Thursday, March 19, 2015

The Story of Precious Silver

By Linda Dawson owner of MimisVintageShop

& Heather Dawson owner of TheAtticShop



Silver is precious and has been coveted by many civilizations over the past five thousand years. It has been used in medicine, technology, commerce, collectibles and jewelry. Silver has become a universal symbol for security, status and beauty. This precious metal is the preferred medium of many designers and has woven itself into the signature styles of many eras; such as Victorian, Art Nouveau, Edwardian, Modern and Bohemian. Cultures across the globe express themselves through their creations with silver; including the Danish, Native Americans and Mexicans.


The earliest silver used in the United States was called coin silver. Coin silver was originally made from melting silver coins and had a pureness of 75-95%. However, after 1906, if the piece was stamped Coin, Pure Coin, Dollar, Standard or Premium it had to be at least 90% pure silver. 




You will find makers marks on the back of a piece of coin silver, (many were copies from English marks with a slight variation), and these can be researched through various online resources.  Here is a link to one resource I have found http://www.925-1000.com/.



By the 1870’s sterling silver became more popular than coin silver and all but replaced coin silver. Coin silver could not compete with the harder English sterling silver being imported into the US. English Sterling silver is marked with a lion rampant, maker’s marks and usually with the city of origin.  

A good source for UK and Irish marks is http://www.925-1000.com/british_marks.html. Here's magnificent belt buckle in English silver, in addition to the maker's marks you can spot the lion rampart.

English Sterling Silver Dragon Belt Buckle from TheSalvages


Tiffany and Gorham were the first major manufacturers of sterling silver in the US. Sterling silver is an alloy of 92.5 percent silver with copper or another metal. The earliest sterling silver in our Country was marked 925/1000.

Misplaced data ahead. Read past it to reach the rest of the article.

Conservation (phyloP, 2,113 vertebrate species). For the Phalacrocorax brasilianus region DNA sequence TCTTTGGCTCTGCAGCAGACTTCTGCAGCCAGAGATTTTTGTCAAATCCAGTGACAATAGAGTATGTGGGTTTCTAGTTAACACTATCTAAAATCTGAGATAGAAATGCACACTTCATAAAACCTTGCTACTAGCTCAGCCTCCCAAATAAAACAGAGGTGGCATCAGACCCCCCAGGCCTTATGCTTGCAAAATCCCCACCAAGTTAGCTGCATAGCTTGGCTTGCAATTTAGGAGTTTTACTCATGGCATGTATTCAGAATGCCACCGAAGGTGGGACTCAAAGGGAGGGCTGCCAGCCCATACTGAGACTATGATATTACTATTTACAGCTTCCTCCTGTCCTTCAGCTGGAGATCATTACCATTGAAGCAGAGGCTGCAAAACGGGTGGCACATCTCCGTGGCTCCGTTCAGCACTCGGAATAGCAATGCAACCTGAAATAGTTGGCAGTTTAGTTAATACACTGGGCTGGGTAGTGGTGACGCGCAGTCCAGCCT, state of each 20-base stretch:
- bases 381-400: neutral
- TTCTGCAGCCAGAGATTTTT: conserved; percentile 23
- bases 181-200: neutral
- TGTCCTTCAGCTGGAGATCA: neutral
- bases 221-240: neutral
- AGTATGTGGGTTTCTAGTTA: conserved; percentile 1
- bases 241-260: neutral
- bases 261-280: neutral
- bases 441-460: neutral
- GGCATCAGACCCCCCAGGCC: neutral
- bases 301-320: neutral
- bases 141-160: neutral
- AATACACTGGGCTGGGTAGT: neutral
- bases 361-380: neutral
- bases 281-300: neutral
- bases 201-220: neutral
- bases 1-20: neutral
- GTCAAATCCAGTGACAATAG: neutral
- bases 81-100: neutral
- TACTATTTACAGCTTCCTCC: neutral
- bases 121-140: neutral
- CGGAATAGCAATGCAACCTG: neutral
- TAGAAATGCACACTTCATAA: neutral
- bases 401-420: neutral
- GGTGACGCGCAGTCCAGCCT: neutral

In the 1880’s, Native Americans melted coins to make beautiful silver and turquoise jewelry.
With the advent of the railroad, many trading posts were established and by the 1890’s flourished. Many tourists went to the Southwest in quest of this beautiful jewelry and the tourist trade advanced in those areas. Today, early Pawn jewelry is highly sought after. There are many books about the makers of these beautiful pieces. 

One we recommend is here: http://www.art-amerindien.com/signature_bijoux_amerindiens.htm


Here is a beautiful Navajo sterling silver turquoise ring offered by BohemiamTrading.


1960s Navajo Turquoise Oval Sterling Ring from BohemianTrading



Mexican silver hollowware and jewelry became very popular in the late 19th centuries. Mexican silver between the 1900’s and 1970’s can be marked  early 20th Mexico Silver, 900, 925, 970, 980, or have an eagle facing to the right or left. After 1950 most silver is marked Sterling or 925. In 1979 the eagle system was discontinued and was replaced by date letters and numbers. http://www.9251000.com/mexican_marks.html


Vintage Mexican Sterling Silver Charm Bracelet from MimisVintage



Here is an image of a striking Mexican Sterling Silver Sun Brooch by HipCricket showing both the Mexico and 925 marks.


Mexican Sterling Sun Brooch from HipCricket


Continental Silver can be marked 800, 830, and has a lesser silver content than our silver. Georg Jensen is a renowned Danish silversmith and his jewelry is very collectible.  FiglioDesigns is selling this beautiful pair is Georg Jensen earrings.


Georg Jensen Loving Doves Sterling Earrings from FilgioDesigns


Silver has been used worldwide to express the art and culture of many origins. We are lucky to be able to enjoy the silver creations that have been left for us from times gone by and to be inspired as we continue to value this beautiful metal.


View all of the wonderful Sterling Silver Jewelry

from the VJSE Team




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